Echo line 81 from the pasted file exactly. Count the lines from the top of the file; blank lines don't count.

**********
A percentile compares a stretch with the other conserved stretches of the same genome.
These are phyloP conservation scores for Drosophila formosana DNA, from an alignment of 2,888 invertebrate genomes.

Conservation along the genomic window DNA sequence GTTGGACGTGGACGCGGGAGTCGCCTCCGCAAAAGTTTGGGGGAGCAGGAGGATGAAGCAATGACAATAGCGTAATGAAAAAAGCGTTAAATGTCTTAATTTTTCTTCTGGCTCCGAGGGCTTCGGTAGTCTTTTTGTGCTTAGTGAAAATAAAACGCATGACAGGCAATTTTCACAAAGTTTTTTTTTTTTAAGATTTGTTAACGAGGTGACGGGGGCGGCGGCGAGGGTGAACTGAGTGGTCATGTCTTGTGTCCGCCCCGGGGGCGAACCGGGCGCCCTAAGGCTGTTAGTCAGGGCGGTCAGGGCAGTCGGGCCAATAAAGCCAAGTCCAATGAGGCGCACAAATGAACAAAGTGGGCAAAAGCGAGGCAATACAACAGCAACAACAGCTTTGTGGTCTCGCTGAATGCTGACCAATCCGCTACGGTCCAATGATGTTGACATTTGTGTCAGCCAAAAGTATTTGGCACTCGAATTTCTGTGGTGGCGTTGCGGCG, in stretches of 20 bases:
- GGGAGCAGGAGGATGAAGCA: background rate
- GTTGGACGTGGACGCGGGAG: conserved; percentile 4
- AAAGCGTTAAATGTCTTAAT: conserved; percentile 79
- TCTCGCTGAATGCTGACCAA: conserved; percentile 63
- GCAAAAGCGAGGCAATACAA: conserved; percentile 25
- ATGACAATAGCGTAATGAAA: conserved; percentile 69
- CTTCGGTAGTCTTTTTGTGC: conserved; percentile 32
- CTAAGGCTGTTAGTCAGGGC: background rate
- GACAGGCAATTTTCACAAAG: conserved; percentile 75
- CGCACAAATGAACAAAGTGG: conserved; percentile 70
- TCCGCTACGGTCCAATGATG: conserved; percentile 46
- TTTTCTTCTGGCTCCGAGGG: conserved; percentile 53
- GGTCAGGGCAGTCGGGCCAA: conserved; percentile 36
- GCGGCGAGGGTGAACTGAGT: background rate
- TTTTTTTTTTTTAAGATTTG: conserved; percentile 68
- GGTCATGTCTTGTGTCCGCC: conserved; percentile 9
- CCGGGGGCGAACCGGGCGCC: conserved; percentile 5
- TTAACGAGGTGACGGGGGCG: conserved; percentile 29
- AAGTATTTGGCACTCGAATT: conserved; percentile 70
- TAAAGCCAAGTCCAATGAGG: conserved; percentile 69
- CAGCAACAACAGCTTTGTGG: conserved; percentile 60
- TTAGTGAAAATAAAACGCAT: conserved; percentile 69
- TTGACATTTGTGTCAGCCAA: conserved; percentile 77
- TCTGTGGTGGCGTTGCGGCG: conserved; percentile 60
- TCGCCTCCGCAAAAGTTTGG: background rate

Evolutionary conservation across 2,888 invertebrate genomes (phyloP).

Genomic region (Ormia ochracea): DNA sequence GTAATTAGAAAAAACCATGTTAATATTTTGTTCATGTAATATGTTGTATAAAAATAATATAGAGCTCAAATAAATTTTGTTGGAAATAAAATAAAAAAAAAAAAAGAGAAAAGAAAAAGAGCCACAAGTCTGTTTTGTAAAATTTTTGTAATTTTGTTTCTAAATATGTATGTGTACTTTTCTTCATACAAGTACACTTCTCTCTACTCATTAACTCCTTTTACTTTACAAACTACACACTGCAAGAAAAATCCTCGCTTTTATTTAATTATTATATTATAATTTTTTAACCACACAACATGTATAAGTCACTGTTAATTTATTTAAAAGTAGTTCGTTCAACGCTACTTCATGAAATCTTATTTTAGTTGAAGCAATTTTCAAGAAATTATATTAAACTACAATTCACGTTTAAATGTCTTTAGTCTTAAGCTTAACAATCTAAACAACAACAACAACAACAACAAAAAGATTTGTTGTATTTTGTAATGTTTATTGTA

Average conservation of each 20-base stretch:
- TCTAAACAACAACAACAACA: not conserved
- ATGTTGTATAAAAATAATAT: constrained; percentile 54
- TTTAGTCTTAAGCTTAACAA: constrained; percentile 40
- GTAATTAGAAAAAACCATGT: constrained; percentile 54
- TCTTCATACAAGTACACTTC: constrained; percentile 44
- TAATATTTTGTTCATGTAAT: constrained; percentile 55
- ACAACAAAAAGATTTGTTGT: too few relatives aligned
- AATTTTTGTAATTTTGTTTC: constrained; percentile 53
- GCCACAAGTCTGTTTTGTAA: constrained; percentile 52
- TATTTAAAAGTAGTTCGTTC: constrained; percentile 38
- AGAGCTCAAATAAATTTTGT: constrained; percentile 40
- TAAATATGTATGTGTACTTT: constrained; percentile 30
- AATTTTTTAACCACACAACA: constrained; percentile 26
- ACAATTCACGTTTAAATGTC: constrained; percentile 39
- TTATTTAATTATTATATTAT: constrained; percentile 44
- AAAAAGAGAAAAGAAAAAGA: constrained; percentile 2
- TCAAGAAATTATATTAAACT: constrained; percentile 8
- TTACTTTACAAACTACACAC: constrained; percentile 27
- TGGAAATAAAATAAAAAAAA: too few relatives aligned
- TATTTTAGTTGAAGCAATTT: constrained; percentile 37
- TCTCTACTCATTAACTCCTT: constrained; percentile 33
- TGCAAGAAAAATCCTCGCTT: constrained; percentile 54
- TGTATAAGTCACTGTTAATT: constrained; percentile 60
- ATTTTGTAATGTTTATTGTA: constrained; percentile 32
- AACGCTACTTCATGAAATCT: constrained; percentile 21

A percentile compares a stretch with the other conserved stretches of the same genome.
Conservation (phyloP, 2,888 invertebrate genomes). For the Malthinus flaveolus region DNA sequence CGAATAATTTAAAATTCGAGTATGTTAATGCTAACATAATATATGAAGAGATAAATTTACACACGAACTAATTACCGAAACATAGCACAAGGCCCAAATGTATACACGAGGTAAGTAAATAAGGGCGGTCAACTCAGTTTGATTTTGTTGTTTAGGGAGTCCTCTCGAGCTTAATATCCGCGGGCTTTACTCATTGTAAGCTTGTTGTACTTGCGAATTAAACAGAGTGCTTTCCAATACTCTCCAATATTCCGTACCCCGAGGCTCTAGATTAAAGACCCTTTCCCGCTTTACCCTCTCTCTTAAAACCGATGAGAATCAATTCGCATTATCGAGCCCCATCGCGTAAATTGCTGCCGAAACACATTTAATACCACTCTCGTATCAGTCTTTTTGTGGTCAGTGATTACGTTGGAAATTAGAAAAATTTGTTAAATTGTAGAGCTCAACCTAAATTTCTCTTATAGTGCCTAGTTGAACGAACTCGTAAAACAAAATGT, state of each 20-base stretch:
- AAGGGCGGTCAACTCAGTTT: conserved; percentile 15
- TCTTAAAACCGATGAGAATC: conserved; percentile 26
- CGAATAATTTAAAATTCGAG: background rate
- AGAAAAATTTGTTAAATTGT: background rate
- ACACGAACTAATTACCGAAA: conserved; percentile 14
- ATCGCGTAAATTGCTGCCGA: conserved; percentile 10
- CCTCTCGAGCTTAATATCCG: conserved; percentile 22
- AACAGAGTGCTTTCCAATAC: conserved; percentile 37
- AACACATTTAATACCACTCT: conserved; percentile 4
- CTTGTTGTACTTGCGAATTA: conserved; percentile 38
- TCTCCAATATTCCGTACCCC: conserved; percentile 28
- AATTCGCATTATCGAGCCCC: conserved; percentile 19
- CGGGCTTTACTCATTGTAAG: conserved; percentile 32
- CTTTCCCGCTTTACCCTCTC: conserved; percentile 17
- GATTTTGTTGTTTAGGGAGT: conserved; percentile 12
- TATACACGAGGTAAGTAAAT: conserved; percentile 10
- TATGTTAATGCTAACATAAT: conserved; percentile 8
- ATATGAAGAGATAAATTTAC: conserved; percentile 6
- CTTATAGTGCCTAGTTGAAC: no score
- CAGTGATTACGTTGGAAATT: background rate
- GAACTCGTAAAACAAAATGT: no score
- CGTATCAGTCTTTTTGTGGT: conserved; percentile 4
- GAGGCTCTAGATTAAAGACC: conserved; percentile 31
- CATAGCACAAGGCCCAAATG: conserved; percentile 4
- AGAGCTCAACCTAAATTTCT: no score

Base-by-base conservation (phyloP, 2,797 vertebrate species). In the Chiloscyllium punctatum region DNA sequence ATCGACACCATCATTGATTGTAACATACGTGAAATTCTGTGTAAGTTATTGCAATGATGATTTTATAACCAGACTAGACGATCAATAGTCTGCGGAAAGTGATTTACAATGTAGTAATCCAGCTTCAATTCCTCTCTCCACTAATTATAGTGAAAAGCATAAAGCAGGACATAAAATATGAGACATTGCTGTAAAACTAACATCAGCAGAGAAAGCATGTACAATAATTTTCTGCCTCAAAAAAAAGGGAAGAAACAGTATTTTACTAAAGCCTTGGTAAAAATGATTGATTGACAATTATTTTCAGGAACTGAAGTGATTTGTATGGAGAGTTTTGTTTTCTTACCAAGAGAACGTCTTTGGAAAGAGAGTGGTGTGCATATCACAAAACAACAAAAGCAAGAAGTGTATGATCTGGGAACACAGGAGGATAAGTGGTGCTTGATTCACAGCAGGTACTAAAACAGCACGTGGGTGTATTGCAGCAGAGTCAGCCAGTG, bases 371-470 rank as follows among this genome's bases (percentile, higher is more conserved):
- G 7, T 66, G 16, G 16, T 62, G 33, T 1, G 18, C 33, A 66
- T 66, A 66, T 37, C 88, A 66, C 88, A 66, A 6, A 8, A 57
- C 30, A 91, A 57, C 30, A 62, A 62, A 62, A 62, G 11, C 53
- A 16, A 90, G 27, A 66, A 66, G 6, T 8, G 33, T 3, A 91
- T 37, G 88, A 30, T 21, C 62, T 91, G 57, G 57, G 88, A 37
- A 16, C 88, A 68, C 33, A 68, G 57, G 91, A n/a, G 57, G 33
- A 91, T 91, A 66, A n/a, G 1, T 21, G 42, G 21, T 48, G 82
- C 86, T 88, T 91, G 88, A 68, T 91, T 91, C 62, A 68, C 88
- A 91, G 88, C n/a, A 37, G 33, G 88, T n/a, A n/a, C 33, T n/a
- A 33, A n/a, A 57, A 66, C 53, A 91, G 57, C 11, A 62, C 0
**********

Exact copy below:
- GAGGCTCTAGATTAAAGACC: conserved; percentile 31